5. Move to the 5 GHz frequency. If you have a dual- or tri-band router, you’ve got the power to connect your extender to the 5 GHz band instead of the 2.4 GHz band. Swapping your extender to the 5 GHz band means you’ll probably have less interference because most wireless devices use the 2.4 GHz band. You can find out how to set up and swap to the 5 GHz band by checking your router’s online support articles.

Do Wi-Fi extenders really work?

Wi-Fi extenders work well when you need extra coverage to fill in the dead zones around an apartment or house with an odd layout or lots of rooms and hallways. But they are not always the fix you need. There can be other issues that lead to a weak Wi-Fi signal.

Sometimes the real problem is that your internet speed is too slow and it can’t support the bandwidth you need to handle all your streaming and downloading.

You may also be having problems because your router is placed in an awkward spot in the house, which doesn’t allow for the signal to reach everywhere you need it to go. Another thing to consider is your router itself may be old and out of date, so it isn’t equipped to handle faster speeds. In that case, consider investing in a long-range router or mesh wireless network.

What’s the difference between a Wi-Fi extender and a Wi-Fi booster?

There’s not a lot of difference between a Wi-Fi extender and a Wi-Fi booster. They both extend Wi-Fi to areas where the signal is weak.

Wi-Fi extenders typically plug into a wall, tapping into the Wi-Fi signal from a router and extending it to other points in your home. There are also Wi-Fi repeaters, which connect to your router and establish a second home network that you can log into when you’re out of range of the original router.

Sometimes Wi-Fi extenders, boosters, and repeaters are confused with each other. They all do the same thing—but extenders tend to be more efficient than repeaters since they simply boost your Wi-Fi signal without using extra bandwidth to set up a whole new network connection. Basically, stick with the term “Wi-Fi extender,” and people will know what you’re talking about.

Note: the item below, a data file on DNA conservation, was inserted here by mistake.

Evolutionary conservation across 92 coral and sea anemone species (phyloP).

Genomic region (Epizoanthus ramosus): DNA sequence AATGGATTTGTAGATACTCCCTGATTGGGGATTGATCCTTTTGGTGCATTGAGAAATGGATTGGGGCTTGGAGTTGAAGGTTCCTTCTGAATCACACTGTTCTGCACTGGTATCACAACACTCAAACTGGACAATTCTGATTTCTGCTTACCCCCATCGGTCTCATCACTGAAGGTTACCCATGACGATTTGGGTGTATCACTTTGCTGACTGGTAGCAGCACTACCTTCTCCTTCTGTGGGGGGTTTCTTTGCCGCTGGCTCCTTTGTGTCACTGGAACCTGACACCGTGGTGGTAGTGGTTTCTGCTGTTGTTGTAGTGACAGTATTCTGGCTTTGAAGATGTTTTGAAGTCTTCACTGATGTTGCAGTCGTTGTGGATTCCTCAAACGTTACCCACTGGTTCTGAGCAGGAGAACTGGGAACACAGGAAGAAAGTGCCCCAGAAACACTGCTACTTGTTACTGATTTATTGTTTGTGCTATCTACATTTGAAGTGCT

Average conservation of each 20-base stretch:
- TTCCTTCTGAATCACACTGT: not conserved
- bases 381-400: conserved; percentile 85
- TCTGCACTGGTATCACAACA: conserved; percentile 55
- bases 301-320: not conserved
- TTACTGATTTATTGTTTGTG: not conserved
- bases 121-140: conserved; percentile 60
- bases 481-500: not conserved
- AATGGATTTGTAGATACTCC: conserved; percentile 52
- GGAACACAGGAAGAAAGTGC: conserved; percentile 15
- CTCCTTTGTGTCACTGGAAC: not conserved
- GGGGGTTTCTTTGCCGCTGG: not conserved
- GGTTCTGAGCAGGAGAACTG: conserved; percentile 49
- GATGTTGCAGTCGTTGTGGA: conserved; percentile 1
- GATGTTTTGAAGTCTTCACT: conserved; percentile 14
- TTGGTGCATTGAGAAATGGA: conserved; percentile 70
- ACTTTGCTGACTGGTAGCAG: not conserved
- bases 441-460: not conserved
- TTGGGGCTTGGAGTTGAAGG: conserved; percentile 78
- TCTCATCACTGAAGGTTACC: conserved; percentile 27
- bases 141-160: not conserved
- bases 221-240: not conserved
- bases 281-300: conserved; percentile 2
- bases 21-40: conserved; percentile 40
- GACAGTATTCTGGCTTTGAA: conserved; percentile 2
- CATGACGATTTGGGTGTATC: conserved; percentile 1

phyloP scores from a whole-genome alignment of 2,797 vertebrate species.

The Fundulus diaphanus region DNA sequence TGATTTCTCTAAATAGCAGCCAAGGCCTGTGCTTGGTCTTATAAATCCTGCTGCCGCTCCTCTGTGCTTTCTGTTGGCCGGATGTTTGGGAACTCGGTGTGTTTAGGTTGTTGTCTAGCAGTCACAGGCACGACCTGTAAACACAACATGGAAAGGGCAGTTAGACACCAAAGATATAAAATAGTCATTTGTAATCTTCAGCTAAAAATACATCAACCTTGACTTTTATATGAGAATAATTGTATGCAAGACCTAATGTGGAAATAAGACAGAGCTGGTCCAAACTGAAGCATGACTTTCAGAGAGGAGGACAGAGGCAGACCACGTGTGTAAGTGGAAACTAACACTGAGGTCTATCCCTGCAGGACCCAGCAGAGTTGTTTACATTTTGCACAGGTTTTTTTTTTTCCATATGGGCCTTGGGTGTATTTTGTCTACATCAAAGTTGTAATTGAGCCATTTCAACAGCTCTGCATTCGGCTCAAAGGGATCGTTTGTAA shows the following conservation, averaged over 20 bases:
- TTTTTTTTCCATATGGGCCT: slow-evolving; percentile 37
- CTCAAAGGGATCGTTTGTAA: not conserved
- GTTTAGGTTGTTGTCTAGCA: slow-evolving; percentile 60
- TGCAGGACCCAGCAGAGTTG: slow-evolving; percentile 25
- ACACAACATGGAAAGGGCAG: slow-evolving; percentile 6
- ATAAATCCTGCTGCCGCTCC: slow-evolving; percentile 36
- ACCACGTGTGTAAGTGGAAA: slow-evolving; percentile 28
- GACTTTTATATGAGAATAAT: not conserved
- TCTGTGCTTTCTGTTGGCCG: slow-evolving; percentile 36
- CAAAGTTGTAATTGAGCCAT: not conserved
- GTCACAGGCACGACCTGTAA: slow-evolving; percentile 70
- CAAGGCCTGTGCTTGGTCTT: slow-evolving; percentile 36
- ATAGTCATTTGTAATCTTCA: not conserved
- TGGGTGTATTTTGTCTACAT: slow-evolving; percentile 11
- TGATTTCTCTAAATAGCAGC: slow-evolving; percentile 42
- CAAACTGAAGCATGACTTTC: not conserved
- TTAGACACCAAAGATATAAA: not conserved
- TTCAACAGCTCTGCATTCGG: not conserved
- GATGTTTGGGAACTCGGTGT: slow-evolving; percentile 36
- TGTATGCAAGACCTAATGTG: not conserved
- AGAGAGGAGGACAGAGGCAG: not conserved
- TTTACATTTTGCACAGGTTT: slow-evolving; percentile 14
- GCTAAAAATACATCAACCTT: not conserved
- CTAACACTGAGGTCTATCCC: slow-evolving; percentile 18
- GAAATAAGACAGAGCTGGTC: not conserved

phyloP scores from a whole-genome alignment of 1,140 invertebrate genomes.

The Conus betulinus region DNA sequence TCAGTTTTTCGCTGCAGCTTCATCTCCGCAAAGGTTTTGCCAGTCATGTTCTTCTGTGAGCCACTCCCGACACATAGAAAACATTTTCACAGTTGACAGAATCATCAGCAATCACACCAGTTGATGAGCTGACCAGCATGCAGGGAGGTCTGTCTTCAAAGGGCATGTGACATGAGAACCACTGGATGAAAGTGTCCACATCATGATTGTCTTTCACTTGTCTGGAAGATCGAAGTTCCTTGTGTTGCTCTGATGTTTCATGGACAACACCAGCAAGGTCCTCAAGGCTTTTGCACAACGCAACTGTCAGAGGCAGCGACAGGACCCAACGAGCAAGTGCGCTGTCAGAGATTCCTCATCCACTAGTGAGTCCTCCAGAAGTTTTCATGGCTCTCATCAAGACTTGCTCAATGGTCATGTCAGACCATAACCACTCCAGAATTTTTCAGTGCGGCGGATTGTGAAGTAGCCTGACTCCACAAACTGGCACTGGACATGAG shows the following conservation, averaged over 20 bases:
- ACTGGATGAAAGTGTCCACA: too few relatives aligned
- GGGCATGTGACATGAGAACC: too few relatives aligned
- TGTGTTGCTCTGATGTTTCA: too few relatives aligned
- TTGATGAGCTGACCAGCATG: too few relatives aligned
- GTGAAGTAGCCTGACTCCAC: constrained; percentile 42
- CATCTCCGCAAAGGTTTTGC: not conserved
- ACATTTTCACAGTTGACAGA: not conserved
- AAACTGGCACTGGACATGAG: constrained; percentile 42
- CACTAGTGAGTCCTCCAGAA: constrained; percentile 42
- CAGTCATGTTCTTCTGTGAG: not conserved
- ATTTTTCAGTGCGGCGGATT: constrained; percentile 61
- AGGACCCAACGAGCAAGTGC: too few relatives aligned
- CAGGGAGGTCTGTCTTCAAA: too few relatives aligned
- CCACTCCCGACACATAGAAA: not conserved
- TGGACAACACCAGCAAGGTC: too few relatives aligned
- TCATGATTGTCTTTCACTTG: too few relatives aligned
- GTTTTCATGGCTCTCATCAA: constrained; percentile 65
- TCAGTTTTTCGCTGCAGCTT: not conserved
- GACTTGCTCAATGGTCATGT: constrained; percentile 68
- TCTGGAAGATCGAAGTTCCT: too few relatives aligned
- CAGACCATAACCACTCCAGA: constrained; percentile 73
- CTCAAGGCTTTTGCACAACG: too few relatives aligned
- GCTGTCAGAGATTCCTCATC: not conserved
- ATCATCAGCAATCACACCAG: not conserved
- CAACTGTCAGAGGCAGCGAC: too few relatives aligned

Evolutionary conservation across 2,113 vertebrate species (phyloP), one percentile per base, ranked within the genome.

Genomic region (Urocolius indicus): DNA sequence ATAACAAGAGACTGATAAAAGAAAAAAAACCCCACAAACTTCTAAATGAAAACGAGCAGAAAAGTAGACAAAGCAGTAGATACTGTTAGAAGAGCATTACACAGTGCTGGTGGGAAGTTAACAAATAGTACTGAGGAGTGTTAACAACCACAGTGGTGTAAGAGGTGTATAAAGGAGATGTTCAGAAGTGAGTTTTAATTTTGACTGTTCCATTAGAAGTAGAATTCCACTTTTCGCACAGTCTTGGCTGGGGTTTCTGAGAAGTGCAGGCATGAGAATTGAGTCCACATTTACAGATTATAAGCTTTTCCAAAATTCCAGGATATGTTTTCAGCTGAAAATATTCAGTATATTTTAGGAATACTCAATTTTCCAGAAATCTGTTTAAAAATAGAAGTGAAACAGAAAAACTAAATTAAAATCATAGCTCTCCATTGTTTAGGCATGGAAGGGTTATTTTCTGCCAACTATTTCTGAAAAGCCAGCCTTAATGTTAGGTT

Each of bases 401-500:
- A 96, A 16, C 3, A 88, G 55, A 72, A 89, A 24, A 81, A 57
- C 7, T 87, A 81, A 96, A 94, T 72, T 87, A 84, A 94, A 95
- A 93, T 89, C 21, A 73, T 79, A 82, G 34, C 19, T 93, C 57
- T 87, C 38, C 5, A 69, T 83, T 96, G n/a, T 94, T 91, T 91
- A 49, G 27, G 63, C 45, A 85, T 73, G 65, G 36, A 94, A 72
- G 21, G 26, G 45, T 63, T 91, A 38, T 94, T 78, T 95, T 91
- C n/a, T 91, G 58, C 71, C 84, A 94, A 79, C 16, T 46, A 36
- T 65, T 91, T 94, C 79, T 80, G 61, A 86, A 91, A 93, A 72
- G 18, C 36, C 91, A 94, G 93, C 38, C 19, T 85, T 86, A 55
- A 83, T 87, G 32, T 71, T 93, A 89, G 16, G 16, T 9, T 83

Where should a Wi-Fi extender be placed?

To get the best out of a Wi-Fi extender, place it between the midpoint of your router and the computer or other device you’re trying to connect to Wi-Fi. It helps if the router and the extender are in clear view of each other, so avoid separating them by a wall or door and keep any metal appliances out of their way.

Naturally you’ll want your extender to be in a location where it can pick up your router’s Wi-Fi signal. You’ll also want it to be strategically positioned to direct your internet further in the direction of places where the original signal couldn’t reach. You can check the LED lights on the front of the extender to confirm whether the extender is catching a strong signal from your router.

Still stuck with slow speeds even after a tech upgrade? Maybe it’s time for a new internet plan. Enter your ZIP code to see what’s in your area.

Author -

After earning a degree in journalism at the University of Minnesota, Catherine McNally has been writing professionally for 10+ years. After falling head over heels into the black hole that is the internet in 1998, she taught herself to code websites and build computers. She has a soft spot for gadgets that make life easier (hello, Roomba!) and loves RPGs and MMOs. #PCMasterRace

Editor - Cara Haynes

Cara Haynes has edited for HighSpeedInternet.com for three years, working with smart writers to revise everything from internet reviews to reports on your state’s favorite Netflix show. She believes no one should feel lost in internet land and that a good internet connection significantly extends your life span (buffering kills). With a degree in English and editing and five years working with online content, it’s safe to say she likes words on the internet. She is most likely to be seen wearing Birkenstocks and hanging out with a bouncy goldendoodle named Dobby, who is a literal fur angel sent to Earth.